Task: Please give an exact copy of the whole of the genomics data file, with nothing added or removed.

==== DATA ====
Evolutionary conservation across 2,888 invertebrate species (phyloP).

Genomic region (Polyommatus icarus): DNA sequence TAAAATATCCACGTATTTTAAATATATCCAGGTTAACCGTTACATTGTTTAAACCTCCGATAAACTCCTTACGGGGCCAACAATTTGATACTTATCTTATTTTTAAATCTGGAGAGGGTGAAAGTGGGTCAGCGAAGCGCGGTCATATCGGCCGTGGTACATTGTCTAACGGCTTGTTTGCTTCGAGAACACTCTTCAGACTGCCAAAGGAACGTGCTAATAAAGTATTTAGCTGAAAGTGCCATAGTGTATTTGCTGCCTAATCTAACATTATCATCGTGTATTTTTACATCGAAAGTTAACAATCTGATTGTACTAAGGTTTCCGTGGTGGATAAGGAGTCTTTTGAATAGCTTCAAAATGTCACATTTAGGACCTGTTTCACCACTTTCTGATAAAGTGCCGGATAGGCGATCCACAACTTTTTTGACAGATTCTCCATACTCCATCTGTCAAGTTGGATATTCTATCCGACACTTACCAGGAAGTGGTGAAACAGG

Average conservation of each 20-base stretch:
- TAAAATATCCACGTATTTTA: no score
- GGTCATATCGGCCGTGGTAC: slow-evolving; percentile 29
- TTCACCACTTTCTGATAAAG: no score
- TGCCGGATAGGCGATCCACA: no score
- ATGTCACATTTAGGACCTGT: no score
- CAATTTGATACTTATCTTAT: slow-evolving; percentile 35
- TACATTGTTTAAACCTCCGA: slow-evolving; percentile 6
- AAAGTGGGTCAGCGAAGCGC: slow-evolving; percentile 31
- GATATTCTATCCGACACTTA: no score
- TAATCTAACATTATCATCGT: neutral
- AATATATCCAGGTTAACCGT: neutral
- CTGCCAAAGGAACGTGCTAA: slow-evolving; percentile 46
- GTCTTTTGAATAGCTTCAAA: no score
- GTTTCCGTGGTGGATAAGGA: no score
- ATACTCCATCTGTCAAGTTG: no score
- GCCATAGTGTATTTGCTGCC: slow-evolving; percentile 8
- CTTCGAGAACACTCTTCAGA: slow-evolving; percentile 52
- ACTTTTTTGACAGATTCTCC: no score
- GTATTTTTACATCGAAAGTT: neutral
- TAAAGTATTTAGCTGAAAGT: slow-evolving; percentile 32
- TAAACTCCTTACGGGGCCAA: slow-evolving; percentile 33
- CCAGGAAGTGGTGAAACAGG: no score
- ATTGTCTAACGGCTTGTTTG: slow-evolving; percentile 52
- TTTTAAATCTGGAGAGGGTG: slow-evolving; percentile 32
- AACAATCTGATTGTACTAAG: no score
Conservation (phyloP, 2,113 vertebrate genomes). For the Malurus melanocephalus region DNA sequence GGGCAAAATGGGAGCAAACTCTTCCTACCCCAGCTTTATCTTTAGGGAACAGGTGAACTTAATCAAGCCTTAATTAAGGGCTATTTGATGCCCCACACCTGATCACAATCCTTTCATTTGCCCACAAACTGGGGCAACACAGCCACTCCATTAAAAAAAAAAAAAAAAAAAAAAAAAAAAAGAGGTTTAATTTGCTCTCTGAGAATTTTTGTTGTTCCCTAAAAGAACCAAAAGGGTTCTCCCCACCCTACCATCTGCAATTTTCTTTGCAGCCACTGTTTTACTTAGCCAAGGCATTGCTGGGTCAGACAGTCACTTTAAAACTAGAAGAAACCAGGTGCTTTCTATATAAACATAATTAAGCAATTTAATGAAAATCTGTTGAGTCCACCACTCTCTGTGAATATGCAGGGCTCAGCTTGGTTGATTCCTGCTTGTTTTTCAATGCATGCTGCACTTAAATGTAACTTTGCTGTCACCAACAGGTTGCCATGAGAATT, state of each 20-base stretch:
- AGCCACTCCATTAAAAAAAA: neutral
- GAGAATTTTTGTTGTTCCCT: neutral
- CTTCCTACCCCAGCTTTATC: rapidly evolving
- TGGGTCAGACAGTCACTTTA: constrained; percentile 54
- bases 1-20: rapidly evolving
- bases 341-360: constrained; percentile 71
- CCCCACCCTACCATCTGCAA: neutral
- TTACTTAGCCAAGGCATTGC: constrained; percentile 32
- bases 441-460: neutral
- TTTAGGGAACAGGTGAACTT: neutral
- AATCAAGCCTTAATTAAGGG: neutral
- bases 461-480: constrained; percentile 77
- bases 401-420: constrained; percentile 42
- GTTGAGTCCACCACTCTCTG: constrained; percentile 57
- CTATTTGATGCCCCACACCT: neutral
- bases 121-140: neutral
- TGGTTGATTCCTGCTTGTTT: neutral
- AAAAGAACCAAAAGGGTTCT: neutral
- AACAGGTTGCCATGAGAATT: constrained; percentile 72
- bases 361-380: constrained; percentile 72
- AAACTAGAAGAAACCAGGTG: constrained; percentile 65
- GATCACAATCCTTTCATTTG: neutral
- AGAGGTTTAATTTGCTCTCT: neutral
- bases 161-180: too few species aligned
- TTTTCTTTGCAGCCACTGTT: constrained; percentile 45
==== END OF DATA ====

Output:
Evolutionary conservation across 2,888 invertebrate species (phyloP).

Genomic region (Polyommatus icarus): DNA sequence TAAAATATCCACGTATTTTAAATATATCCAGGTTAACCGTTACATTGTTTAAACCTCCGATAAACTCCTTACGGGGCCAACAATTTGATACTTATCTTATTTTTAAATCTGGAGAGGGTGAAAGTGGGTCAGCGAAGCGCGGTCATATCGGCCGTGGTACATTGTCTAACGGCTTGTTTGCTTCGAGAACACTCTTCAGACTGCCAAAGGAACGTGCTAATAAAGTATTTAGCTGAAAGTGCCATAGTGTATTTGCTGCCTAATCTAACATTATCATCGTGTATTTTTACATCGAAAGTTAACAATCTGATTGTACTAAGGTTTCCGTGGTGGATAAGGAGTCTTTTGAATAGCTTCAAAATGTCACATTTAGGACCTGTTTCACCACTTTCTGATAAAGTGCCGGATAGGCGATCCACAACTTTTTTGACAGATTCTCCATACTCCATCTGTCAAGTTGGATATTCTATCCGACACTTACCAGGAAGTGGTGAAACAGG

Average conservation of each 20-base stretch:
- TAAAATATCCACGTATTTTA: no score
- GGTCATATCGGCCGTGGTAC: slow-evolving; percentile 29
- TTCACCACTTTCTGATAAAG: no score
- TGCCGGATAGGCGATCCACA: no score
- ATGTCACATTTAGGACCTGT: no score
- CAATTTGATACTTATCTTAT: slow-evolving; percentile 35
- TACATTGTTTAAACCTCCGA: slow-evolving; percentile 6
- AAAGTGGGTCAGCGAAGCGC: slow-evolving; percentile 31
- GATATTCTATCCGACACTTA: no score
- TAATCTAACATTATCATCGT: neutral
- AATATATCCAGGTTAACCGT: neutral
- CTGCCAAAGGAACGTGCTAA: slow-evolving; percentile 46
- GTCTTTTGAATAGCTTCAAA: no score
- GTTTCCGTGGTGGATAAGGA: no score
- ATACTCCATCTGTCAAGTTG: no score
- GCCATAGTGTATTTGCTGCC: slow-evolving; percentile 8
- CTTCGAGAACACTCTTCAGA: slow-evolving; percentile 52
- ACTTTTTTGACAGATTCTCC: no score
- GTATTTTTACATCGAAAGTT: neutral
- TAAAGTATTTAGCTGAAAGT: slow-evolving; percentile 32
- TAAACTCCTTACGGGGCCAA: slow-evolving; percentile 33
- CCAGGAAGTGGTGAAACAGG: no score
- ATTGTCTAACGGCTTGTTTG: slow-evolving; percentile 52
- TTTTAAATCTGGAGAGGGTG: slow-evolving; percentile 32
- AACAATCTGATTGTACTAAG: no score
Conservation (phyloP, 2,113 vertebrate genomes). For the Malurus melanocephalus region DNA sequence GGGCAAAATGGGAGCAAACTCTTCCTACCCCAGCTTTATCTTTAGGGAACAGGTGAACTTAATCAAGCCTTAATTAAGGGCTATTTGATGCCCCACACCTGATCACAATCCTTTCATTTGCCCACAAACTGGGGCAACACAGCCACTCCATTAAAAAAAAAAAAAAAAAAAAAAAAAAAAAGAGGTTTAATTTGCTCTCTGAGAATTTTTGTTGTTCCCTAAAAGAACCAAAAGGGTTCTCCCCACCCTACCATCTGCAATTTTCTTTGCAGCCACTGTTTTACTTAGCCAAGGCATTGCTGGGTCAGACAGTCACTTTAAAACTAGAAGAAACCAGGTGCTTTCTATATAAACATAATTAAGCAATTTAATGAAAATCTGTTGAGTCCACCACTCTCTGTGAATATGCAGGGCTCAGCTTGGTTGATTCCTGCTTGTTTTTCAATGCATGCTGCACTTAAATGTAACTTTGCTGTCACCAACAGGTTGCCATGAGAATT, state of each 20-base stretch:
- AGCCACTCCATTAAAAAAAA: neutral
- GAGAATTTTTGTTGTTCCCT: neutral
- CTTCCTACCCCAGCTTTATC: rapidly evolving
- TGGGTCAGACAGTCACTTTA: constrained; percentile 54
- bases 1-20: rapidly evolving
- bases 341-360: constrained; percentile 71
- CCCCACCCTACCATCTGCAA: neutral
- TTACTTAGCCAAGGCATTGC: constrained; percentile 32
- bases 441-460: neutral
- TTTAGGGAACAGGTGAACTT: neutral
- AATCAAGCCTTAATTAAGGG: neutral
- bases 461-480: constrained; percentile 77
- bases 401-420: constrained; percentile 42
- GTTGAGTCCACCACTCTCTG: constrained; percentile 57
- CTATTTGATGCCCCACACCT: neutral
- bases 121-140: neutral
- TGGTTGATTCCTGCTTGTTT: neutral
- AAAAGAACCAAAAGGGTTCT: neutral
- AACAGGTTGCCATGAGAATT: constrained; percentile 72
- bases 361-380: constrained; percentile 72
- AAACTAGAAGAAACCAGGTG: constrained; percentile 65
- GATCACAATCCTTTCATTTG: neutral
- AGAGGTTTAATTTGCTCTCT: neutral
- bases 161-180: too few species aligned
- TTTTCTTTGCAGCCACTGTT: constrained; percentile 45